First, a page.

Burdened by these expectations, in the hours leading to that much-awaited exam, your mind stresses and overworks. Several what ifs swirl in your mind. “What if I fail?” Fear of failure grips you, and you extrapolate potential failure to a catastrophic outcome – a bleak future.
But there are so many factors that influence each outcome from step 1 to step 4 that, despite failure at step 1, you can still achieve your future goal, which often happens to be your career.
Despite failure in an exam, you can still achieve your career goal.
So, ease the pressure, shed the fear when you enter the test center. Say to yourself, “It’s only an exam. If I under-perform, it’s not going to be the end of the world. There are other paths too which will take me to my goal.”
The very realization that this exam is not the only path will, in fact, improve your odds of doing well in it.
In her book, A Mind for Numbers, Barbara Oakley quotes Tracey Magrann, Professor of Biological Sciences, Saddleback College, on how to tackle anxiety on the exam day:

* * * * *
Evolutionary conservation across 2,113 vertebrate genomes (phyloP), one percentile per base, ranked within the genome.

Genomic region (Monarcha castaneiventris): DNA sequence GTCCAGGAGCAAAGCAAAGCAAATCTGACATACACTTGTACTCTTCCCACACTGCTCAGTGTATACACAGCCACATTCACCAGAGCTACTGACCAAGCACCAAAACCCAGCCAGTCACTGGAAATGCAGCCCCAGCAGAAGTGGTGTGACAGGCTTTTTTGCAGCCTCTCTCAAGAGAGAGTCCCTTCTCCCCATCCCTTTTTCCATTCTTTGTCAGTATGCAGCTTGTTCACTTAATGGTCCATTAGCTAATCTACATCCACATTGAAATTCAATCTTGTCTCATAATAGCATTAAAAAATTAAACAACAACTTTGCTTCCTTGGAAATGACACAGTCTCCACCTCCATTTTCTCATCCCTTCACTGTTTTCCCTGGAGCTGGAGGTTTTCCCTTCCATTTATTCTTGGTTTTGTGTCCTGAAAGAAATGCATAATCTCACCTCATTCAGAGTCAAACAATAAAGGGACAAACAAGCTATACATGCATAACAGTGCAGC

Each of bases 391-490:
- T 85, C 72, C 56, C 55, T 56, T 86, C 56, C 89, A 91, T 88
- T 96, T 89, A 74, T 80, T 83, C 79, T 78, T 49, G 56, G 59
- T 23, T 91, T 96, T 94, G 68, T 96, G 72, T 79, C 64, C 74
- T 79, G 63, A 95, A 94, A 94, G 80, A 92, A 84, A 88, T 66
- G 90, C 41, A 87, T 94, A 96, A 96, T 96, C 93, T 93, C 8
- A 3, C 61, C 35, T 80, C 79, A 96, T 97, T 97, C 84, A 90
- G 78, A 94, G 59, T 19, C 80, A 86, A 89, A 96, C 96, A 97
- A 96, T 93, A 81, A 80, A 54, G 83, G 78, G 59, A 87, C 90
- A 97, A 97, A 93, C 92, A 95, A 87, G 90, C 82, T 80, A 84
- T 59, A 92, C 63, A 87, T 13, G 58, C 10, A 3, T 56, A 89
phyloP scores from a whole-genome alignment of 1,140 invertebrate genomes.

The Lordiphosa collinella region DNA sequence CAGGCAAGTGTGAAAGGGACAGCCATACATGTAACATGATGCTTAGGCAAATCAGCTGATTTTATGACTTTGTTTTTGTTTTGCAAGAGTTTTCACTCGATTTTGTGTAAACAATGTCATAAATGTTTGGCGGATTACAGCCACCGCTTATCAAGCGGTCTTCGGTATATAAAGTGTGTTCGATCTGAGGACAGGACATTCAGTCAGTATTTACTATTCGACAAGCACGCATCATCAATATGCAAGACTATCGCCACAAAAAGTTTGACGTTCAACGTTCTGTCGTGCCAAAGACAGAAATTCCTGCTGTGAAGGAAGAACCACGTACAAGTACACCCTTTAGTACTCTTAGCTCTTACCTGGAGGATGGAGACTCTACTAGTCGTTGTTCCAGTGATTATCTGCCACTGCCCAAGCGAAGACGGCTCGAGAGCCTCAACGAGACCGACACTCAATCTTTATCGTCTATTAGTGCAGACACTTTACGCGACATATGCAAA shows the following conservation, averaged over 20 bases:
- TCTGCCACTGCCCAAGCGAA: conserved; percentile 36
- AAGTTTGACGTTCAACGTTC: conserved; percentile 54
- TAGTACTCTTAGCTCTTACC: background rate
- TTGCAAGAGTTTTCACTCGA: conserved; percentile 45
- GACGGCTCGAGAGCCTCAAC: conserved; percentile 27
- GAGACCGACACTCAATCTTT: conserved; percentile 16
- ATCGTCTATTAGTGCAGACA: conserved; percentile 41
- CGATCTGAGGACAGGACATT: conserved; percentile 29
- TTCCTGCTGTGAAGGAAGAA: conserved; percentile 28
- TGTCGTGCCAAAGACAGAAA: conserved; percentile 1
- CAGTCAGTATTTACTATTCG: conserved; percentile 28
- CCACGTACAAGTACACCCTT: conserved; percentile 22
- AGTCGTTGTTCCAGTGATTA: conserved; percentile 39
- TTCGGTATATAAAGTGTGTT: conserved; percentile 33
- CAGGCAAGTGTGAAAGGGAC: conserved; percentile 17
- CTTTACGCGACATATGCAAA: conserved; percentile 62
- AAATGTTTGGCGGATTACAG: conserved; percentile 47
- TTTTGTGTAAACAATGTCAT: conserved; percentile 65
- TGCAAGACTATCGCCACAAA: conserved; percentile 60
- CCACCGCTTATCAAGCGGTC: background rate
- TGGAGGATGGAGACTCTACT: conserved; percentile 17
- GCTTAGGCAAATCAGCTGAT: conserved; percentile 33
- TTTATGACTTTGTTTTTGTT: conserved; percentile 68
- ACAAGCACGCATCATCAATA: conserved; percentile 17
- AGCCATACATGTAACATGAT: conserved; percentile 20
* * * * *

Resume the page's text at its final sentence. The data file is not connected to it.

Great advice, but I’ll question one thing.
Why should you assume that plan A was better, and plan B only an alternative?
Jan Koum’s plan A was to work for Facebook.
Brian Acton’s plan A was to work for Twitter or Facebook.
Peter Theil’s plan A was to enter legal profession.
And Leslie Binns’ plan A was to summit Mount Everest.
However, if their plan A hadn’t failed, we would have probably not heard of WhatsApp, PayPal, Palantir… and demise of Gawker Media.
What about Leslie, one-eyed British ex-serviceman, though?
Why did his plan A fail? And what was his plan B?